Job creation: Fixing America with an infrastructure bank

August 5, 2011

We have iPhones, iPods and iPads. Why not an “iBank?”

This wouldn’t be an electronic gizmo that’s obsolete in a year, though. It would be a public-private partnership to bolster America’s infrastructure. It will create jobs, cut the deficit and repair what needs to be fixed all over the country.

An infrastructure bank, or iBank, solves a lot of problems without busting the budget. Instead of providing direct government grants or earmarks for specific projects, loans are made by a government-banking entity.

The U.S. is inexcusably late to the game on this time-tested idea. The European Investment Bank has financed some $350 billion in projects from 2005 through 2009. China spent 9 percent of its gross domestic product — also roughly $350 billion — to build subways, highways and high-speed rail in 2009 alone. Brazil invested $240 billion over the past three years.

The idea is not without high-level support. President Obama recently called for the creation of an iBank. In backing a U.S. iBank, Senator John Kerry of Massachusetts testified last year that “a national infrastructure bank will make Americans builders again.”

If the iBank became reality — and really it’s a necessity to compete in a globalized economy — there’s no shortage of projects. According to the American Society of Civil Engineers, more than $2 trillion is needed to fix U.S. bridges, dams, waterways and wastewater plants.

The sheer scale of a big fix is staggering: Some 69,000 bridges need to be repaired. The outdated electrical grid needs to be modernized everywhere. You can build solar plants and windmills all you want, but if you have no power lines to transport the electrons from the deserts and plains, you’re whistling in the wind.

Several spin-offs of an iBank have been floating around for years, and the idea already has support across the political spectrum. A “Clean Energy Bank” would fund solar energy equipment. Sen. Bernie Sanders of Vermont, supports legislation that would install 10 million roof solar panels. Sen. Mark Kirk of Illinois proposed a “Lincoln Legacy” infrastructure bill.

How is the iBank different from just handing out the money to each Congressional district and letting the local representative decide where the money should go?

In Kerry’s vision, federal dollars would be matched with private dollars from pension funds and endowments. Kerry told the Time’s Joe Klein recently that “a $10 billion federal contribution will leverage about $640 billion in private investments.” Kerry claims he has support from business, labor and Republican Senators.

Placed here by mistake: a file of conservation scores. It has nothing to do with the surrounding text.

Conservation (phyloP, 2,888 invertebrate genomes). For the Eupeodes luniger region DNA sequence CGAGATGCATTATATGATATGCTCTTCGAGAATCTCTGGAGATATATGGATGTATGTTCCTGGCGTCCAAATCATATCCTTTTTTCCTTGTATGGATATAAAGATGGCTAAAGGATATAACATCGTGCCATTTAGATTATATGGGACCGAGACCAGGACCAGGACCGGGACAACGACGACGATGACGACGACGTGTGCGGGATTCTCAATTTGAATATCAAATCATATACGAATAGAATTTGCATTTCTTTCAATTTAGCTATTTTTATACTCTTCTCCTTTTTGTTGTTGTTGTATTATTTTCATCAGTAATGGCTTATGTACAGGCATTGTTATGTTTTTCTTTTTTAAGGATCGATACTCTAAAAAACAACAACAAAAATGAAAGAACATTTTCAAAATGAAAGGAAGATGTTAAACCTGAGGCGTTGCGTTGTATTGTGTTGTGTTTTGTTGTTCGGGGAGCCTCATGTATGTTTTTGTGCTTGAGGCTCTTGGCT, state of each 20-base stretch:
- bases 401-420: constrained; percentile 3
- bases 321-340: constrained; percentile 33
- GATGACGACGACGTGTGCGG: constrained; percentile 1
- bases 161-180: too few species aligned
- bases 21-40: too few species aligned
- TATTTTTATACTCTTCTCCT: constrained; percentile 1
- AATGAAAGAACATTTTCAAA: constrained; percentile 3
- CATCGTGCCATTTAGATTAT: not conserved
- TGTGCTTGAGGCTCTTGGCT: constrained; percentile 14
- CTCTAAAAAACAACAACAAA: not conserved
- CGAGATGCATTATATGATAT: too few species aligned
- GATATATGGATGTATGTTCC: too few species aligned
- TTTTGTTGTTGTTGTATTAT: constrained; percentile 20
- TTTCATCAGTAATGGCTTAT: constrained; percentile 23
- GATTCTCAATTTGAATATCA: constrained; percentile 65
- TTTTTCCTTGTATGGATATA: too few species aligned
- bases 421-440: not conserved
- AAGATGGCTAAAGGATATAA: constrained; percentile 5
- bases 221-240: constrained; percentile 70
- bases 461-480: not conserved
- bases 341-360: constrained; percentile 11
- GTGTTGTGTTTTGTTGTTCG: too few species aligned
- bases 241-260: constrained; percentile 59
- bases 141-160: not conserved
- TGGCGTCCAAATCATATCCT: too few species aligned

Instead of doling out pork-barrel funding for bridges to nowhere, an independent board would decide which projects are needed most. It’s the inverse of a military base closing commission. Instead of shutting down facilities, this entity would greenlight and finance the most-worthy projects.

One thing an iBank wouldn’t be is another big-check stimulus plan, which Congress passed in 2009. That nearly $800 billion package was a huge fiscal band-aid to help states, school districts and wage earners through the recession. Yes, there were some public works projects that created short-term jobs, but the bulk of the money went to tax relief and the states.

The U.S. needs a new approach to economic triage. The June jobs report was nothing short of dismal as employment growth hit a wall with only 18,000 new jobs coming on the market.

Crumbling infrastructure will cost the U.S. economy nearly 1 million jobs and shave $3.1 trillion from gross domestic product by 2020, the Society of Civil Engineers estimates.

What about the budget? Isn’t there a disconnect between the current passion for cutting the federal deficit and spending money to fix America?

There’s little question that putting people to work will help the economy. Working people pay income, sales and property taxes, which flow back into communities. The steadily employed buy homes, vehicles and appliances. Increased tax revenue in turn reduces the deficit.

The iBank may be able to accomplish what a decade of personal income and estate-tax cuts didn’t: Provide the necessary public-private capital to revive the economy. Not even Harry Potter can make magic work on the U.S. economy without some significant infrastructure investment.


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How about iJobs, iBank is totally confusing branding. This is about rebuilding crumbling infrastructure and about putting people back to work. iJobs looks a lot better.

Posted by TezSez | Report as abusive

Sounds like a good idea. Little short on details though. I don’t think it would work in our current version of capitalism. But after this system collapses (shortly I think) it may take hold.

Posted by tmc | Report as abusive

John Kerry is an economist now?

Posted by diddums | Report as abusive

Sounds like a way to assume even more indebtedness to the bankster class.

What is wrong with a carbon tax???

Posted by upstater | Report as abusive

“Not even Harry Potter can make magic work on the U.S. economy without some significant infrastructure investment.”

Sure, just swish & flick… 😉

What is an iBank?

Is that a code word for Apple or Toll Roads & Toll Bridges?

I don’t want private financial rulers taking control of our public infrastructure, no way!

Let’s be responsible: Pay for what you build & built in the public domain… that’s called Federal Income Taxes AND, also, the additional tax we ALREADY pay every time we buy a gallon of gas! Duhhh!

iBank? Just one more taxing authority we don’t need, ever! Just another financial scam in the making…

Posted by deVries | Report as abusive